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-   -   integrated and/or discrete video? (http://www.hardwarecanucks.com/forum/video-cards/42418-integrated-discrete-video.html)

Epimetheus April 11, 2011 10:50 AM

integrated and/or discrete video?
 
With integrated GPU on Sandy Bridge CPU’s (Core i7-2xxx, i5-2xxx and i3-2xxx), and the variety of main-stream <?xml:namespace prefix = st1 ns = "urn:schemas-microsoft-com:office:smarttags" /><st1:place w:st="on"><st1:PlaceName w:st="on">Sandy</st1:PlaceName> <st1:PlaceName w:st="on">Bridge</st1:PlaceName></st1:place> chipsets (H67, H61, P67 and the upcoming Z68), I’m getting confused as to the GPU options and their respective pros and cons.
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I understand that Intel has two variations of integrated graphics for the most recent Sandy Bridge CPU’s, the HD2000 and HD3000. HD2000 has six execution units, and is on the i7-2600, i7-2600s, i5-2500, i5-2500s, i5-2500t, i5-2400, i5-2400s, i5-2390T, i5-2300, i3-2120, i3-2100 and i3-2100t. In contrast, the HD3000 has 12 execution units, and is only available on the i7-2600k and i5-2500k.
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Both HD2000 and HD3000 benefit from ‘Dynamic Acceleration’, which according to the Intel website will boost the integrated GPU frequency when under heavy load – although, I can’t see this being a significant factor. At least, it isn’t for me.
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What is intriguing to me is that both also offer ‘Quick Sync’ for much improved speed when trans-coding video. Software that utilizes this feature is still required, and from what I’ve seen thus far, that software can be bloody expensive. Still, I love the idea – and look forward to using this feature (I like to load up my phone with movies for long flights).
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Sadly, my understanding is that the HD2000/3000 features, including Quick Sync, will only function on H67/H61 motherboards NOT using discrete video cards. NOT winning!!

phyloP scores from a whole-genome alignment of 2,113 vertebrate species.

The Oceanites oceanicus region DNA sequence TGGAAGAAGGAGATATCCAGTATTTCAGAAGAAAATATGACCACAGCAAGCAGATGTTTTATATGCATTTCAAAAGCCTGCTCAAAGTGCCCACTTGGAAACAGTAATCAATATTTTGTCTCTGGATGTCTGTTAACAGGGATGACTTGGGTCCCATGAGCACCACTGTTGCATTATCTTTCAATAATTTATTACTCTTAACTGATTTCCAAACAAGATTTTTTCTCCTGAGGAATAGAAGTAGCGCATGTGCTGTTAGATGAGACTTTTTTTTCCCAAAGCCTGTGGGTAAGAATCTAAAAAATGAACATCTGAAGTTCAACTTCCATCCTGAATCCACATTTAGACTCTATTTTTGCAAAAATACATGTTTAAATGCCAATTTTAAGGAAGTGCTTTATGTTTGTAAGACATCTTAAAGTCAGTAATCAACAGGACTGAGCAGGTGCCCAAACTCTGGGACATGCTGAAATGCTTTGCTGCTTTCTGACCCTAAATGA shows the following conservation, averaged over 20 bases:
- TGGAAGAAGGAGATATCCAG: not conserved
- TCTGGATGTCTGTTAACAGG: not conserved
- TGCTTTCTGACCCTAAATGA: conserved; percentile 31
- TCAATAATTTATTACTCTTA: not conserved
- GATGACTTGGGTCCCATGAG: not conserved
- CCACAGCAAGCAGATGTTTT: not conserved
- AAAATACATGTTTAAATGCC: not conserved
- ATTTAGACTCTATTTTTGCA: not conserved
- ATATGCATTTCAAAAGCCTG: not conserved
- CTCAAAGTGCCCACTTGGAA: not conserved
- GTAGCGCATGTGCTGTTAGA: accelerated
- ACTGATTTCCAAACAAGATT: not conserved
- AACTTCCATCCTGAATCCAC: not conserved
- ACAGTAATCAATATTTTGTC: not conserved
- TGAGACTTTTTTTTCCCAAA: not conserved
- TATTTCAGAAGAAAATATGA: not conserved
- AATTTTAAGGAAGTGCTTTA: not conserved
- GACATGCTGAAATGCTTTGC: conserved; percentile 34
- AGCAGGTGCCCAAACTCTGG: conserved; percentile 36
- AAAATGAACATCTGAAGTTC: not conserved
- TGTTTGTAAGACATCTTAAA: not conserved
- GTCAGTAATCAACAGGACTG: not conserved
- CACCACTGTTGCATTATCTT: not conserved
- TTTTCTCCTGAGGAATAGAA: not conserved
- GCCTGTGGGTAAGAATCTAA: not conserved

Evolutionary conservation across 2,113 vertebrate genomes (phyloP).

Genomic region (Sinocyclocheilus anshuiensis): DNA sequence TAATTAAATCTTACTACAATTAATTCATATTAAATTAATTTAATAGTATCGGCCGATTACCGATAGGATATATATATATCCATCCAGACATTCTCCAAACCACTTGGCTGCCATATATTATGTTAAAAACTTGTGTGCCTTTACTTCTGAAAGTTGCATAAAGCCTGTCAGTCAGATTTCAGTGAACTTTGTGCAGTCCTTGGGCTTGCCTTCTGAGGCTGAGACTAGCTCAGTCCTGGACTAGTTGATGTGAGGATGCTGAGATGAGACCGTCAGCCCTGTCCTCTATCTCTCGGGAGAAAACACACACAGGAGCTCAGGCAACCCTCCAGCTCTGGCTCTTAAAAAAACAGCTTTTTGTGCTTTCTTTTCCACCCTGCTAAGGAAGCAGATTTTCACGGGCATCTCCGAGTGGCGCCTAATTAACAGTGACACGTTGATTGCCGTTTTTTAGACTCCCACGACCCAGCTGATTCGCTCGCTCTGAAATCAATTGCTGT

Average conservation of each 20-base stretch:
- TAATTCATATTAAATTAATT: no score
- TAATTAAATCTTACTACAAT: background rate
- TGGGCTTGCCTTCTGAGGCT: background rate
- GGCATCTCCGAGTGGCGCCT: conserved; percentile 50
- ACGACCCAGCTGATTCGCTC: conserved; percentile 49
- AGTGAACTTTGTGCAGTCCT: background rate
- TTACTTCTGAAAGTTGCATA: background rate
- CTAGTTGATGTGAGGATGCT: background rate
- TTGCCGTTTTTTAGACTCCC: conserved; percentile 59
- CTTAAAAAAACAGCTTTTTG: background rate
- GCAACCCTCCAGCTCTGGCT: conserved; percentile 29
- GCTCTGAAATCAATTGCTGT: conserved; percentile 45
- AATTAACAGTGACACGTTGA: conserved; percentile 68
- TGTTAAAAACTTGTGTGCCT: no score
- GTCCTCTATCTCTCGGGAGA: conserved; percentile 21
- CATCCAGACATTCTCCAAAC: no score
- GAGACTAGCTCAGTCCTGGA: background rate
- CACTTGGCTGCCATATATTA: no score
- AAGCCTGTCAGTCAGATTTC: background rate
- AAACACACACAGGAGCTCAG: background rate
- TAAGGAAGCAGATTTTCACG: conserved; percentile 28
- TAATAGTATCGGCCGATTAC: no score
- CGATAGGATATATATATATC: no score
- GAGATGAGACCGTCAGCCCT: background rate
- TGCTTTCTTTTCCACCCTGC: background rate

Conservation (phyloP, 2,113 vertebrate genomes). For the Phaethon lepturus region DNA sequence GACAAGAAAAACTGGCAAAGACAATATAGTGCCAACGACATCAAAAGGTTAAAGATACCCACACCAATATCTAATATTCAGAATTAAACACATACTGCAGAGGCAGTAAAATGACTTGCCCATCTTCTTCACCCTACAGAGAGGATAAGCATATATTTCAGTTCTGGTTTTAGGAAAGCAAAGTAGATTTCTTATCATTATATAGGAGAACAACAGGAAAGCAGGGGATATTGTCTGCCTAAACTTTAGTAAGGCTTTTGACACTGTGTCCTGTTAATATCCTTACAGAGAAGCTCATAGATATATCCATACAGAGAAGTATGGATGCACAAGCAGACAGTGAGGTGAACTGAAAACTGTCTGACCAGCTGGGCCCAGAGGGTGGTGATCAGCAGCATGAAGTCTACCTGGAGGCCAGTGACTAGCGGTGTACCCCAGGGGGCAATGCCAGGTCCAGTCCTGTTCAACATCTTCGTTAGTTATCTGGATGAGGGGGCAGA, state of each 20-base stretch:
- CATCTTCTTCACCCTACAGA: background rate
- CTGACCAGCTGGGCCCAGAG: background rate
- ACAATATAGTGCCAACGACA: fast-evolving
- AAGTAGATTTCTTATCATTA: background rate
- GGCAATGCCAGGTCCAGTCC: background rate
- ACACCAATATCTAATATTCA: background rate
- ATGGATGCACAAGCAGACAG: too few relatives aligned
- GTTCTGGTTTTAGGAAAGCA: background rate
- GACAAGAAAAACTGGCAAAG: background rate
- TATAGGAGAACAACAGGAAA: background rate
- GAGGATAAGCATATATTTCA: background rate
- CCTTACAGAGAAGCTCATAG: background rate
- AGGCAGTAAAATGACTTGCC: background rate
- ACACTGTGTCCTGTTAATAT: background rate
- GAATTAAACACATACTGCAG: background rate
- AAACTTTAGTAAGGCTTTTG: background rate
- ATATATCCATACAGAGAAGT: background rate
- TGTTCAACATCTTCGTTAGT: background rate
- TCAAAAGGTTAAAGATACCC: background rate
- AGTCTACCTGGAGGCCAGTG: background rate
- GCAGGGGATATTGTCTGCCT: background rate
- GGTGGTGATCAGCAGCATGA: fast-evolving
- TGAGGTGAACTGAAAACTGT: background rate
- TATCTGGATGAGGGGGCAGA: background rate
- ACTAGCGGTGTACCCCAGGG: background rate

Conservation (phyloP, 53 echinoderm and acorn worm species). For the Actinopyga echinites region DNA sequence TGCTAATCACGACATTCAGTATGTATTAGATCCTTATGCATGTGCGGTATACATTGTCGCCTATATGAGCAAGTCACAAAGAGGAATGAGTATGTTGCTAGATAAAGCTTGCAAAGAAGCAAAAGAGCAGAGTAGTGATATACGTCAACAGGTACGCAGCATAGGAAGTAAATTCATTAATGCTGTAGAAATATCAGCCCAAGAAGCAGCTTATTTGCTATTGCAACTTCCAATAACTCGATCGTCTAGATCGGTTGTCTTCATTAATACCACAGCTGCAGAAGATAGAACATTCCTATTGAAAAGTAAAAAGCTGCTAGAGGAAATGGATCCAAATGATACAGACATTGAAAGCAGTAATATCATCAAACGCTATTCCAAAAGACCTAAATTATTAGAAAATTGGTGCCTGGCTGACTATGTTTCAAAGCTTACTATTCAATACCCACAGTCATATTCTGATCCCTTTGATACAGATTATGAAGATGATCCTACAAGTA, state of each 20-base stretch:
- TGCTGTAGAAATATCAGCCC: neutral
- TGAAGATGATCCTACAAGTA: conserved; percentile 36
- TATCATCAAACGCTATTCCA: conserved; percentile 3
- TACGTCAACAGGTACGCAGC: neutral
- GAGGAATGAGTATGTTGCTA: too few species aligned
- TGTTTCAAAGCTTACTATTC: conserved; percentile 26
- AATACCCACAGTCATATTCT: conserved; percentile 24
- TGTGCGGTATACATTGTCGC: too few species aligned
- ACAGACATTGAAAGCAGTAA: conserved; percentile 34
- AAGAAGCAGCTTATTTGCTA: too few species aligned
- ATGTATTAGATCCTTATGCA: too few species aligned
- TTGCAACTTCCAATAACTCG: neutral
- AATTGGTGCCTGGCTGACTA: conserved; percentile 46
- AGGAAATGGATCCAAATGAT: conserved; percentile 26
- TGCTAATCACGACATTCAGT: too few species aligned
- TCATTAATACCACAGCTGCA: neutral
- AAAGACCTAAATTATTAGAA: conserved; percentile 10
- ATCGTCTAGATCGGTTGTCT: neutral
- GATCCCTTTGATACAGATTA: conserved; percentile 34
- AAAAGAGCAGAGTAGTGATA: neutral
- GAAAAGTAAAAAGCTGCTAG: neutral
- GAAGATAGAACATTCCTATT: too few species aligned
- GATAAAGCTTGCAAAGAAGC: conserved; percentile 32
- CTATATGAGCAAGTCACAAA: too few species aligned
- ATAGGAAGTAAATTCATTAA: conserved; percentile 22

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What about the most recent rumours regarding LucidLogix’s Virtu software being 'burned' into future H67 and Z68 motherboards? I’ve read that these ‘virtu’ motherboards will allow for both integrated and discrete GPU to ‘switch’ depending on load. More optimistically, there are rumours of GPU synergy – the ability to mix and match discrete cards for a hybrid ‘SLIfireHD3000’ solution? That could hypothetically produce some vicious frame rates/$$ – but I’m not holding my breath. What about cabling… would I connect the monitor to the motherboard or the discrete video-card… or (shutter) would I need have two cables connected to the monitor using some sort of switch? Curiously, can it be called ‘software’ if it’s burnt into the motherboard? What about upgrades – will I be able to ‘flash’ upgrade the Virtu software like bios?
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Admittedly, this is all speculation until the virtual ‘virtu’ boards start appearing in the market, but I’d love to hear more from someone in-the-know.
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http://www.intel.com/technology/graphics/intelhd.htm
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http://www.makeuseof.com/tag/intels-quick-sync-video-technology-explained/
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http://www.tcmagazine.com/tcm/news/hardware/36758/lucidlogixs-virtu-software-be-bundled-intel-h67-and-z68-boards
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http://www.businesswire.com/news/home/20110407006995/en/LucidLogix-Virtu-Validated-AMD-Radeon-HD-6000
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http://www.pcinpact.com/articles/sandy-bridge-hd-2000-hd-3000-lga-1155-h67/413-1.htm

dma0991 April 11, 2011 12:51 PM

I actually don't understand why Intel just couldn't offer a single chipset type that is capable of doing what Z68 chipset will be doing. The separation of the H67 and P67 is pointless and for *cough*profit*cough* when the P67 can actually use the IGP but it is castrated of that feature for no reason. LucidLogix is new to the market and it has a lot of kinks to iron out and I don't expect it to actually perform without some driver issues. The concept of hybrid to conserve power has been around for quite a while like Hybrid Crossfire between the onboard Radeon IGP and discrete Radeon IGP or the Nvidia Optimus. I don't see the point of actually mix and matching different GPU manufacturers while I can get a more trouble free method of using same cards in SLi or CF which has less drop in performance when it comes to scaling compared to LucidLogix.


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